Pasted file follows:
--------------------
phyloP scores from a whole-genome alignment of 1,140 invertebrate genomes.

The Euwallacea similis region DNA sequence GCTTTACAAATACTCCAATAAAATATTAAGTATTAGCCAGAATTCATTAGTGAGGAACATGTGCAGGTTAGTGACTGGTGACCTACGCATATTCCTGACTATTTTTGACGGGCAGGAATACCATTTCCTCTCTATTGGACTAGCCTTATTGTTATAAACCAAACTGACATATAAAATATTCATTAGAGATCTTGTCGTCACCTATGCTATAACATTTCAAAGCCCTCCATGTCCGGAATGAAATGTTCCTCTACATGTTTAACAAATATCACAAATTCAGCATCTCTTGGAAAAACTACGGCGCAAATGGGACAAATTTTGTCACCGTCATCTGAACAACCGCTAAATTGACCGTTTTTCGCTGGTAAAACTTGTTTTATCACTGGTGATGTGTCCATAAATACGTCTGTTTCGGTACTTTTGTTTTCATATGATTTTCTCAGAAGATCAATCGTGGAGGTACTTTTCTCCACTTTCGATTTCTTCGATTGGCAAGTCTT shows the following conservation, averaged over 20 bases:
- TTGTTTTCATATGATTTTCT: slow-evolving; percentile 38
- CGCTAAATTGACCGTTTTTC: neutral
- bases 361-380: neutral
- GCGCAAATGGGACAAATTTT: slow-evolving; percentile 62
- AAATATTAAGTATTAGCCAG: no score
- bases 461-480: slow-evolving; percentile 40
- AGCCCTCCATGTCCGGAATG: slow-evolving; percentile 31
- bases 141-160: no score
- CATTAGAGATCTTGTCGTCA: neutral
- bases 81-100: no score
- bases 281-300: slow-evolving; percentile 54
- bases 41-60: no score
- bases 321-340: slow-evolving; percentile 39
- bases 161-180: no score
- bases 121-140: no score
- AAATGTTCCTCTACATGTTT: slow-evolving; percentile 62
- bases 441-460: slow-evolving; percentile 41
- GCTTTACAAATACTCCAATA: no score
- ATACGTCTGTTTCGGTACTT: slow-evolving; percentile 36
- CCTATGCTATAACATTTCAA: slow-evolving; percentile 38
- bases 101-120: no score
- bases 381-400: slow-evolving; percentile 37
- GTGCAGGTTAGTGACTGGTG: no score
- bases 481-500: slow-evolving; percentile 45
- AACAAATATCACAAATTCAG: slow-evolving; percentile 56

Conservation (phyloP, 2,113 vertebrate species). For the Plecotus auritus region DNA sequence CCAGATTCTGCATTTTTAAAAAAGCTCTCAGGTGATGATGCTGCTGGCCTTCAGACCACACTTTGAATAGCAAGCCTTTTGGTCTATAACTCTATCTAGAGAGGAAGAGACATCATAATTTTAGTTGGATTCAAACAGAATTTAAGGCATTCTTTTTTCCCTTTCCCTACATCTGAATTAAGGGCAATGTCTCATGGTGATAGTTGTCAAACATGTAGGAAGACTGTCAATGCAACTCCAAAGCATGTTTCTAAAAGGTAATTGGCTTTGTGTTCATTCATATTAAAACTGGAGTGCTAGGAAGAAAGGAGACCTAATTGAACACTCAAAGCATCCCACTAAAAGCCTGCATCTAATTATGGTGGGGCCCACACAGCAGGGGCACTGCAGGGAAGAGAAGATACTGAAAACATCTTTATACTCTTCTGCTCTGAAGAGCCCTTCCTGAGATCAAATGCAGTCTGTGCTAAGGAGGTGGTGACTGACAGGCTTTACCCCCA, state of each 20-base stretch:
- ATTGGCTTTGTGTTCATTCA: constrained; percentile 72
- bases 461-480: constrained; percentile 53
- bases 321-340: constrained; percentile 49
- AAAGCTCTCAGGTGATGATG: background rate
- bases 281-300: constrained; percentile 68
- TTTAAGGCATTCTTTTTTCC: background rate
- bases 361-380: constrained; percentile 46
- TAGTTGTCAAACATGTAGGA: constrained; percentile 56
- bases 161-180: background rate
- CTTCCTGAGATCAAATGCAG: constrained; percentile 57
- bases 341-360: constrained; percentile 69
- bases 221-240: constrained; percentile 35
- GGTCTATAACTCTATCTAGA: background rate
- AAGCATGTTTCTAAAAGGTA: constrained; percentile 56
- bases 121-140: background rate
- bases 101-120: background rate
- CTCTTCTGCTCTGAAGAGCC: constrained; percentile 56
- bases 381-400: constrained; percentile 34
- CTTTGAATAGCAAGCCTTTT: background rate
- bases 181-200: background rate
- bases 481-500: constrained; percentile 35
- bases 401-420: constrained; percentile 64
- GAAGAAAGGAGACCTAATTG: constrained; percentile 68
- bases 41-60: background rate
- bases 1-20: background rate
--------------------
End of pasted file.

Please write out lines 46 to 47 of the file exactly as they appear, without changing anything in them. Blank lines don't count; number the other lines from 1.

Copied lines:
- bases 381-400: constrained; percentile 34
- CTTTGAATAGCAAGCCTTTT: background rate